The recipe I am sharing with you all today is the kind that is usually featured on my blog. It does not contain gluten or milk and the ingredients are all plant based. I must warn you that the cake in texture and taste may or may not be the same as the regular version made with refined flour and butter. That is because gluten and eggs add lift to cakes and achieving the same is always not possible in a vegan cake. Nevertheless, once you start living gluten-free, you will find that these desserts do justice to flavours of the ingredients. Gluten free flours like jowar (sorghum), ragi (millet) and brown rice have nutty taste and they go on to make not only healthy desserts, but also leave better after taste.
Ever since I discovered that my ‘mint and rosehip’ tea does wonders to desserts, it has become a favourite with me. You can substitute with your favourite mint. This cake is dense and is best when served in small portions with a little cream (I used tropolite) on the side.
I have used Italian lemons which are bigger in size, and sweeter than Indian lemons.
Recipe : Vegan sticky lemon cake drizzled with lemon-mint syrup
Yield : Serves 5
- Brown rice flour – 1/3 cup
- Amaranth flour / Rajgira atta – 1/3 cup
- Whole ground almonds with skin – 1/3 cup
- Corn flour – 1 tbsp.
- Baking powder – 1 tsp.
- Baking soda – A generous pinch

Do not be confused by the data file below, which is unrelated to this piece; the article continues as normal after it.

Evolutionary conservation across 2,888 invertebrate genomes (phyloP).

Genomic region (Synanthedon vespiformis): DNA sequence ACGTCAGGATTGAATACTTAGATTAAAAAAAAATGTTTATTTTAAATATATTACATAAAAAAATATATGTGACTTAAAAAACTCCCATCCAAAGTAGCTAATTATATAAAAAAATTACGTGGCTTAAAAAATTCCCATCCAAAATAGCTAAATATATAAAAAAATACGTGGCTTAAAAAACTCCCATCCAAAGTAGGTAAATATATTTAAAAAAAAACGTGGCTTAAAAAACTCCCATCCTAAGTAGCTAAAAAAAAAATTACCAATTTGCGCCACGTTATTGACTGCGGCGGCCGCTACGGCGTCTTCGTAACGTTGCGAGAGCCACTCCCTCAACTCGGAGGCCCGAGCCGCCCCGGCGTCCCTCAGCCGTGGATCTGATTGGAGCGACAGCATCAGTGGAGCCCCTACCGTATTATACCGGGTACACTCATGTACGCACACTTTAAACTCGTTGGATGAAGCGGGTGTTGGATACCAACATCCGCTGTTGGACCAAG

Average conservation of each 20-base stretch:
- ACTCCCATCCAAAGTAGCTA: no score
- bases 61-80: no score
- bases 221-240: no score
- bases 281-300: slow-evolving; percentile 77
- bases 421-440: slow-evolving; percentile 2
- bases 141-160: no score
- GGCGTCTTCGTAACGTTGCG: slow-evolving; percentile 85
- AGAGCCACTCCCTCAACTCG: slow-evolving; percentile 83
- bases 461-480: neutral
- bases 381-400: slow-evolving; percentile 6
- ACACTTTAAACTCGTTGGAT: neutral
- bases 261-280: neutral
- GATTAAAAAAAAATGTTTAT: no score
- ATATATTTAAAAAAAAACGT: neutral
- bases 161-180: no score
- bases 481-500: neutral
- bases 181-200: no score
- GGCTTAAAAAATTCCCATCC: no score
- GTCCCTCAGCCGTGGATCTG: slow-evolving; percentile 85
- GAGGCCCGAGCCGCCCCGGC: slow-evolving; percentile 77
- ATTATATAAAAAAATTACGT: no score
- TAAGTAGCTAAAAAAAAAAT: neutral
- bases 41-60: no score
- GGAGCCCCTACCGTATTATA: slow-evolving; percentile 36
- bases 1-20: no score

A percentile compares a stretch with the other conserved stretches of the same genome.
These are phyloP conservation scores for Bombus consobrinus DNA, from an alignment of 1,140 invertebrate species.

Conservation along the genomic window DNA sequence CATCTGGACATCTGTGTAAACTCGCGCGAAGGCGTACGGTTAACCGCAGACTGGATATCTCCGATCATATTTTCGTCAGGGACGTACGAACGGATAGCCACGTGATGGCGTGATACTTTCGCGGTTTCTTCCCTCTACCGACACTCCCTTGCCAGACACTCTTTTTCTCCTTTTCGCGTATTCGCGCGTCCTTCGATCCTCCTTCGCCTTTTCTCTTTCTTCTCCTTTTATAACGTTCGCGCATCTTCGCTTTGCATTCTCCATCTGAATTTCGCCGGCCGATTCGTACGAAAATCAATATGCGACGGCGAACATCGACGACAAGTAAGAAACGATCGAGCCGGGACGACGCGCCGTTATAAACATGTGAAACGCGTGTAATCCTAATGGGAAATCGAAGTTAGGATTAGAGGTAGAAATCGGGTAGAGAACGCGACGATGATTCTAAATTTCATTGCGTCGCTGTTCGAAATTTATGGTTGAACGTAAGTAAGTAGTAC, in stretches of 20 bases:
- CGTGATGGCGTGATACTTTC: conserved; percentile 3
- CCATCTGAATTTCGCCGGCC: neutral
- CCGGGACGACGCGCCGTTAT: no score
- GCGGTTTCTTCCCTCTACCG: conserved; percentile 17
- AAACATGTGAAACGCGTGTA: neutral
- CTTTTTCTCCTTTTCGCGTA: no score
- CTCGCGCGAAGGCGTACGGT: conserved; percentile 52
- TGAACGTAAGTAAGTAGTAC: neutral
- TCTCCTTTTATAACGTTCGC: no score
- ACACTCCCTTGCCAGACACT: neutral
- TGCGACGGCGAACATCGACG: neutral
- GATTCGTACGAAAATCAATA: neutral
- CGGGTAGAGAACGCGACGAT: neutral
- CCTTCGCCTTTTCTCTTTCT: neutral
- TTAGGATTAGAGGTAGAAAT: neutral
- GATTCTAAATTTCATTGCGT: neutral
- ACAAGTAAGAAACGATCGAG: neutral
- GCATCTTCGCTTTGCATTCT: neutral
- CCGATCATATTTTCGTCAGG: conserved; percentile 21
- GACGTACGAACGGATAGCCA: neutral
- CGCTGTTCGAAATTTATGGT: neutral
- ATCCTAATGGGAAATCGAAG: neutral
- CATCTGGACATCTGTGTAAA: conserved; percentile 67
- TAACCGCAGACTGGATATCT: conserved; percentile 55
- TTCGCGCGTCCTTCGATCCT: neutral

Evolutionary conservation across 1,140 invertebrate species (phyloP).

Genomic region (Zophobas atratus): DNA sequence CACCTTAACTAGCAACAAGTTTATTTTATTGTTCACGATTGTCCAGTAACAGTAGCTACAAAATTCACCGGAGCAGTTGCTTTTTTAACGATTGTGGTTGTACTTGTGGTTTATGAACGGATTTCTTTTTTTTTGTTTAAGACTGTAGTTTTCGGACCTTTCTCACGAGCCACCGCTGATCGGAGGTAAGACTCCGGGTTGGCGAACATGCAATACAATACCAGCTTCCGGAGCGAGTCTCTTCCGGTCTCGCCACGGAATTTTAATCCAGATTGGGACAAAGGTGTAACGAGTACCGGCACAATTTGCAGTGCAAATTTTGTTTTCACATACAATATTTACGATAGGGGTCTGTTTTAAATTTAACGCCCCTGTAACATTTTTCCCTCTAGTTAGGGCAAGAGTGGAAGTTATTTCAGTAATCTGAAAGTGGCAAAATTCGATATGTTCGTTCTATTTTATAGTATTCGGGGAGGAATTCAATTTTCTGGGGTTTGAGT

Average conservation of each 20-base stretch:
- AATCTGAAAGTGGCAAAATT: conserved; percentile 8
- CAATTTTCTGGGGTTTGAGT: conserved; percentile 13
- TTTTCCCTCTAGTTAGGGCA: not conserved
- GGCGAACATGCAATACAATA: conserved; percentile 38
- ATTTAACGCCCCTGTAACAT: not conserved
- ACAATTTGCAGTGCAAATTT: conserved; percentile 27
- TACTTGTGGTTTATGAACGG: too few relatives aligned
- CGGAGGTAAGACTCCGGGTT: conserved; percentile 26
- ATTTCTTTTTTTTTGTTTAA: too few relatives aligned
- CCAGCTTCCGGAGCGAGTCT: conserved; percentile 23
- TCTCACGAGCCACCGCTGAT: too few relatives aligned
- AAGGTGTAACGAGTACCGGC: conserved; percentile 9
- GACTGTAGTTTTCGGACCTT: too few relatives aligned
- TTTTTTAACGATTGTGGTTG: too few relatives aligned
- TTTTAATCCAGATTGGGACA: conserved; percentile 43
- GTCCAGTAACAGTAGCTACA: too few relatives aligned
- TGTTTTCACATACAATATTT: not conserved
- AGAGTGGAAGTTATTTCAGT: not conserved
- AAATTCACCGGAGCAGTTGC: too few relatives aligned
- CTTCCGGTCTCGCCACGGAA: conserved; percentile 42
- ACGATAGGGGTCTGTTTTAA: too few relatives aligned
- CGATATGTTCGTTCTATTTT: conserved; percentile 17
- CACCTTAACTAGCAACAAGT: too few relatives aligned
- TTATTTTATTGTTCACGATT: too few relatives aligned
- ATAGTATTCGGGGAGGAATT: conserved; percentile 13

- Rind of one Italian lemon
- Raw sugar – 100g / ½ cup
- Fine ground sea salt – A pinch
- Almond oil / Olive oil – ¼ cup
- Water – ¼ cup
- Place all ingredients listed under ‘dry mix’ except lemon rind in a mixer and blend to incorporate ingredients evenly. Remove in a wide mixing bowl and add the lemon rind.
- In a steel saucepan place all the ingredients listed under ‘wet mix’, and heat on low flame till the sugar dissolves. Remove and let it come to room temperature.
- Pre-heat oven to 180 deg. Cel.
- Fold the ‘wet mix’ into the ‘dry mix’. The batter will be of thick lava consistency. If needed add 2-3 tbsps. of water.
- Prepare a 7” tart tin or cake tin, dusted with brown rice flour, and pour the cake batter into it. Tap the tin to spread the batter evenly.
- Bake in the centre of the pre-heated oven at 180 deg. Cel for about 20-25 minutes till the top is golden. Check for burn spots in between baking, after about 15 minutes and rotate the tin as needed and bake further. Check for doneness using a toothpick. Remove the tin and let the cake cool for about 10 minutes.
Meanwhile make the syrup:
- Juice from one Italian lemon – About ¼ cup
- Sugar – 2 tsp. or as per taste
- Beans scraped from one vanilla pod
- Dried mint leaves – 1 tsp.
- Place the ingredients in a saucepan and heat till the syrup become sticky and sweet. Filter. Use while warm.
- Make holes all over the lemon cake with a toothpick, space apart by an inch.
- Drizzle about two teaspoons of the syrup all over the cake. You will not need the entire syrup.
- Let the cake absorb the syrup completely.
- The left over syrup can be thinned and the sugar adjusted to make juice.
Slice the cake and serve with a little soy cream or cashew cream. The cake will be a little tangy, and sticky, from the syrup. Since the cake is gluten-free, it will be dense, more like a well-set halwa.
Serve in small portions.